Latest in Gaming

Image credit:

The Care and Feeding of Warriors: Buffs and debuffs in Mists of Pandaria

Matthew Rossi

Every week, WoW Insider brings you The Care and Feeding of Warriors, the column dedicated to arms, fury and protection warriors. Despite repeated blows to the head from dragons, demons, Old Gods and whatever that thing over there was, Matthew Rossi will be your host.

Last week, we talked about incoming statistics changes. This week, we're going to talk about the details to changes in buffs and debuffs and which classes can provide them. This will of course center around the warrior class and which buffs and debuffs we'll specifically bring to the table. We're also going to hopefully get more into the concept of why buffs and debuffs matter.

When World of Warcraft debuted, warriors tanked primarily by their debuffs. Sunder Armor, Demoralizing Shout and Thunder Clap were considered essential for progression tanking. As time has progressed, debuffing mobs and bosses has diversified so that many DPS specs have access to these debuffs. Meanwhile, buffs grew in importance to the point that warriors (DPS or tank) also gained access to a few of those. As the game evolved from The Burning Crusade to Wrath of the Lich King and now Cataclysm, buffs and debuffs were consolidated so that various classes offered access to them to prevent any class from having a monopoly on them. Now, with Mists of Pandaria on the horizon, we're seeing more of this evolutionary process.

What does this mean for warriors? Let's talk about that.

Warrior buffs and debuffs

First off, let's cover the buffs and debuffs warriors will be offering. Warriors will offer the current stamina buff that Commanding Shout offers, and rather than the strength and agility it currently does, Battle Shout will offer Attack Power as it did previously. For debuffs, warriors will offer the reduced armor debuff with Sunder Armor, a 4% increase to physical damage debuff (arms and fury warriors only), a -10% reduction in damage caused (what Demo Shout does now; it will be applied by Thunder Clap in Mists), and the -25% healing debuff of Mortal Strike (both arms and fury as well).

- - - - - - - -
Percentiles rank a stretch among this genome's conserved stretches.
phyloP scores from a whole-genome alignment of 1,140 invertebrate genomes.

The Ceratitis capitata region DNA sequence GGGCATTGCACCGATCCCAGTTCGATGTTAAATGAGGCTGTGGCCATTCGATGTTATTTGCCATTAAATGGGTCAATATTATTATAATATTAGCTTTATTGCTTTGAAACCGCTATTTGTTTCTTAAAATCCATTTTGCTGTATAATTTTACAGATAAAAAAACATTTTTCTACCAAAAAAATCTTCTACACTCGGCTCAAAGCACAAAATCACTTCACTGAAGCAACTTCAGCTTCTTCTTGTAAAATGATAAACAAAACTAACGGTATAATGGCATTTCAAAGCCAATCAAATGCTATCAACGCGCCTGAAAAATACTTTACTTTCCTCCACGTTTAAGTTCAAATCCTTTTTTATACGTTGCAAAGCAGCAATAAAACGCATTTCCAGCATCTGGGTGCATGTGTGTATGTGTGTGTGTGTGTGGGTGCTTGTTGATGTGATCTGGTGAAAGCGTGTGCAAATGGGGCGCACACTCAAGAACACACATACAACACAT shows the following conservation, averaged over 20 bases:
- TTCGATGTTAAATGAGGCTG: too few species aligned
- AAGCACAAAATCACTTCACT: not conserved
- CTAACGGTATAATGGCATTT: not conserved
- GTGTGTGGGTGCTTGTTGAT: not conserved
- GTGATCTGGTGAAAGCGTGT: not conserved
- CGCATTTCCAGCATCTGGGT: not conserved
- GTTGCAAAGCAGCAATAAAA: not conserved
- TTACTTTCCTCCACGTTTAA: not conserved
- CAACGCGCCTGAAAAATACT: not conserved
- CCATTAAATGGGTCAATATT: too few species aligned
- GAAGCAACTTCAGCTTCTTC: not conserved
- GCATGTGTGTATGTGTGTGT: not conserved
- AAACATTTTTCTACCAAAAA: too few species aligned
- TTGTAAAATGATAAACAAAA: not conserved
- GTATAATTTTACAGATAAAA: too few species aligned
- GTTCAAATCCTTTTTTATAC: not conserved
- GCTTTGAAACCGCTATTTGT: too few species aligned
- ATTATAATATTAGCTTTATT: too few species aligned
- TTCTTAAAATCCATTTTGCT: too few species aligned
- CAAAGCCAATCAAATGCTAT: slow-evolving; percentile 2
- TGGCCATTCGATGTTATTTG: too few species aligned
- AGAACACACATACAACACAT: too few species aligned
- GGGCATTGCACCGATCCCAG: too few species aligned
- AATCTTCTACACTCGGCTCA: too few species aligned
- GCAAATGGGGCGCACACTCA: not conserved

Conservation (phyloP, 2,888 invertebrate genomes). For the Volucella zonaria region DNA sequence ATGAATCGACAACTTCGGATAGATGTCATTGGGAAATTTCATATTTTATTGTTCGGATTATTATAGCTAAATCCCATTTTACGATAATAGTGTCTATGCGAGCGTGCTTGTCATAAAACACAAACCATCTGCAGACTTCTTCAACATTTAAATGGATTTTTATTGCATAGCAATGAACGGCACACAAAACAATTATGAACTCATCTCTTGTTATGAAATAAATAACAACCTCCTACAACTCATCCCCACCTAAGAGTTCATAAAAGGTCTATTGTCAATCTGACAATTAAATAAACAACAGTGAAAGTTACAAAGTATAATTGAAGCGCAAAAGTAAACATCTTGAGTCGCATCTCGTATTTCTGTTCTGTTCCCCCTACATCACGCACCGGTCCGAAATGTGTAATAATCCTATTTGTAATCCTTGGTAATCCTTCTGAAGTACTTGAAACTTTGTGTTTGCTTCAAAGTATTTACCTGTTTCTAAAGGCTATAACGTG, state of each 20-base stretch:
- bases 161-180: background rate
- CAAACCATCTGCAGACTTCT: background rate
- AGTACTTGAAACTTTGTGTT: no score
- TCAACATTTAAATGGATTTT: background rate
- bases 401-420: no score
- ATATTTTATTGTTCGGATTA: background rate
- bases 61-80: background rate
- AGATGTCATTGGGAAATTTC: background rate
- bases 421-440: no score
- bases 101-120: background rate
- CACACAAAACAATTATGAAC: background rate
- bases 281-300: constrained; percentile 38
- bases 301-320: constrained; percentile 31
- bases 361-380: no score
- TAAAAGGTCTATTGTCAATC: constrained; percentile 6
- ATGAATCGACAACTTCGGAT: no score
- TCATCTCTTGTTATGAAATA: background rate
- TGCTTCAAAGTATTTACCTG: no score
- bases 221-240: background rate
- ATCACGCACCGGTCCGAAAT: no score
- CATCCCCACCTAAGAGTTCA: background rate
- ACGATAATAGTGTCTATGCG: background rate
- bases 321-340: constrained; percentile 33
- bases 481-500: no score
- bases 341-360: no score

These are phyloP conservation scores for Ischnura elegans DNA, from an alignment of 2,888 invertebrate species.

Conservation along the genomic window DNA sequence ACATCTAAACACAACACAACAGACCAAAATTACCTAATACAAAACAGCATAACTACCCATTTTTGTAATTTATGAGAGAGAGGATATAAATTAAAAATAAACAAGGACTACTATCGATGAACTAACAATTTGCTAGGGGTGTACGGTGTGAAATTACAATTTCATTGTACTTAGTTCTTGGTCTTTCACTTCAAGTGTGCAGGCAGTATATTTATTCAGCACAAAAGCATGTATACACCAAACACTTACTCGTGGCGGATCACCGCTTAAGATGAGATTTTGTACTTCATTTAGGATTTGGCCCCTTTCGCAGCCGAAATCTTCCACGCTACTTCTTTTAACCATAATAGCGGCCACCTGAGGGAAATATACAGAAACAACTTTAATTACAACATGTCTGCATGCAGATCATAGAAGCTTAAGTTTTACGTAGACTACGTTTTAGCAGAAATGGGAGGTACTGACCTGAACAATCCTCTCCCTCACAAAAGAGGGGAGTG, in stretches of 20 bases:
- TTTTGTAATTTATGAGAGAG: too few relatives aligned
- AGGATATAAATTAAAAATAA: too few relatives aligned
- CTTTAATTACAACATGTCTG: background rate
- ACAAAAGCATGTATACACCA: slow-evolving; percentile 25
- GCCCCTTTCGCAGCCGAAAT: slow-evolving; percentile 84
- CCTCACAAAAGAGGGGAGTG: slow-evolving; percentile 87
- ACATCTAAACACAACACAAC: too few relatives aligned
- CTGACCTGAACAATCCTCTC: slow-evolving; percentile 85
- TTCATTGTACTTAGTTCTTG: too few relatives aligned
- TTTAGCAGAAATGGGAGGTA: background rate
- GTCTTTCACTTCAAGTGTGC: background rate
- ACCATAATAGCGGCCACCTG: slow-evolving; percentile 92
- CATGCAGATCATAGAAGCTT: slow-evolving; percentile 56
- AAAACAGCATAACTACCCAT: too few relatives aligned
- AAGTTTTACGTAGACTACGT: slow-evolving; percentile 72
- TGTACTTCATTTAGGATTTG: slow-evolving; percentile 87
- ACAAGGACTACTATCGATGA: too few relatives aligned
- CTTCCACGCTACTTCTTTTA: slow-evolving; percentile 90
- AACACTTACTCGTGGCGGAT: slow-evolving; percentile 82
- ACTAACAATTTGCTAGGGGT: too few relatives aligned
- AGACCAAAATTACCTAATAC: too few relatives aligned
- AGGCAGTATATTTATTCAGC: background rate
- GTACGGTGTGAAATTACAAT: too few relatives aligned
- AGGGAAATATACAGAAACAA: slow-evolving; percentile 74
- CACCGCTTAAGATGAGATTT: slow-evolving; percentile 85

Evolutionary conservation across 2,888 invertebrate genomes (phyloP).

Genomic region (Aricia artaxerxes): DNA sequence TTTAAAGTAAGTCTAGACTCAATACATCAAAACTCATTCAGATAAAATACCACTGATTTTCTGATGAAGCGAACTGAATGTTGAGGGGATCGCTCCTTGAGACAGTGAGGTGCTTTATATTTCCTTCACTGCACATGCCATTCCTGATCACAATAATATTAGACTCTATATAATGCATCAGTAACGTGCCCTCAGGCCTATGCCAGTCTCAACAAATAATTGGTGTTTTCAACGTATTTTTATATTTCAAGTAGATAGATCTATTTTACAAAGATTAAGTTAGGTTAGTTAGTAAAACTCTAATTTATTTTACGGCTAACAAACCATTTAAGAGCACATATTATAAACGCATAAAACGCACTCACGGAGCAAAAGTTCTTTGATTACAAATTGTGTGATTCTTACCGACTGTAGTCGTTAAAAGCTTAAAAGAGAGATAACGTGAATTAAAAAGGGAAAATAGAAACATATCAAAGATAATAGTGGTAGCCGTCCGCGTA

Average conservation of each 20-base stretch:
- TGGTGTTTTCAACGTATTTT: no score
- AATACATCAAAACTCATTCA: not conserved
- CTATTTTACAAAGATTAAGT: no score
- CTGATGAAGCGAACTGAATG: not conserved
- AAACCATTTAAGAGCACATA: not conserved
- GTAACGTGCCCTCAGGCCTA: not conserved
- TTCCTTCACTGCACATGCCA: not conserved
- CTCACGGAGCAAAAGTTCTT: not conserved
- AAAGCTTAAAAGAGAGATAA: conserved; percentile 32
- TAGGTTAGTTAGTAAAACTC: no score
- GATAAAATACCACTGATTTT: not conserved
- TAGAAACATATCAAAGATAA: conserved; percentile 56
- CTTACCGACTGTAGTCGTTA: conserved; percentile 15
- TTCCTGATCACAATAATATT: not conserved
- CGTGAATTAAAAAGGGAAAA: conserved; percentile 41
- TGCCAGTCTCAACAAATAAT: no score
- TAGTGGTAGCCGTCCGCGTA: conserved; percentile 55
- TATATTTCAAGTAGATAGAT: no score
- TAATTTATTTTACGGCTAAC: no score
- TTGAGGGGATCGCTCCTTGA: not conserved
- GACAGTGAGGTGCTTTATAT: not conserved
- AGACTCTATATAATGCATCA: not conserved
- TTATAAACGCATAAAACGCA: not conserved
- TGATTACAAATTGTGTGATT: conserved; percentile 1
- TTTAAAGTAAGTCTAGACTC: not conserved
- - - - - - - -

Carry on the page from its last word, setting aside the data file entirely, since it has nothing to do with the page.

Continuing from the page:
This is a fair amount of utility in terms of buffing and especially debuffing. Warriors will give two out of eight buffs but four out of six debuffs. This is interesting because, as a design element, it implies that the warrior class focus is less on making its allies perform better and more on making enemies perform worse. This fits with the origin of the class -- a heavy focus on debuffs as tanking elements used to both keep aggro and mitigate damage.

Mists of Pandaria Buff and Debuff Design
  • The list only includes what we consider "traditional" buffs, such as Prayer of Fortitude. It doesn't include utility like being great at snaring, battle rez, knock backs, high DPS while moving, and other mechanics. Those ultimately all factor into a raid or Battleground comp as well.
  • The matrix is a little more complex than it appears. A paladin, for example, can only offer one Blessing at a time, while a warrior can only do one shout at a time. You can't assume one character can cover every buff or debuff listed below at the same time.


What groups need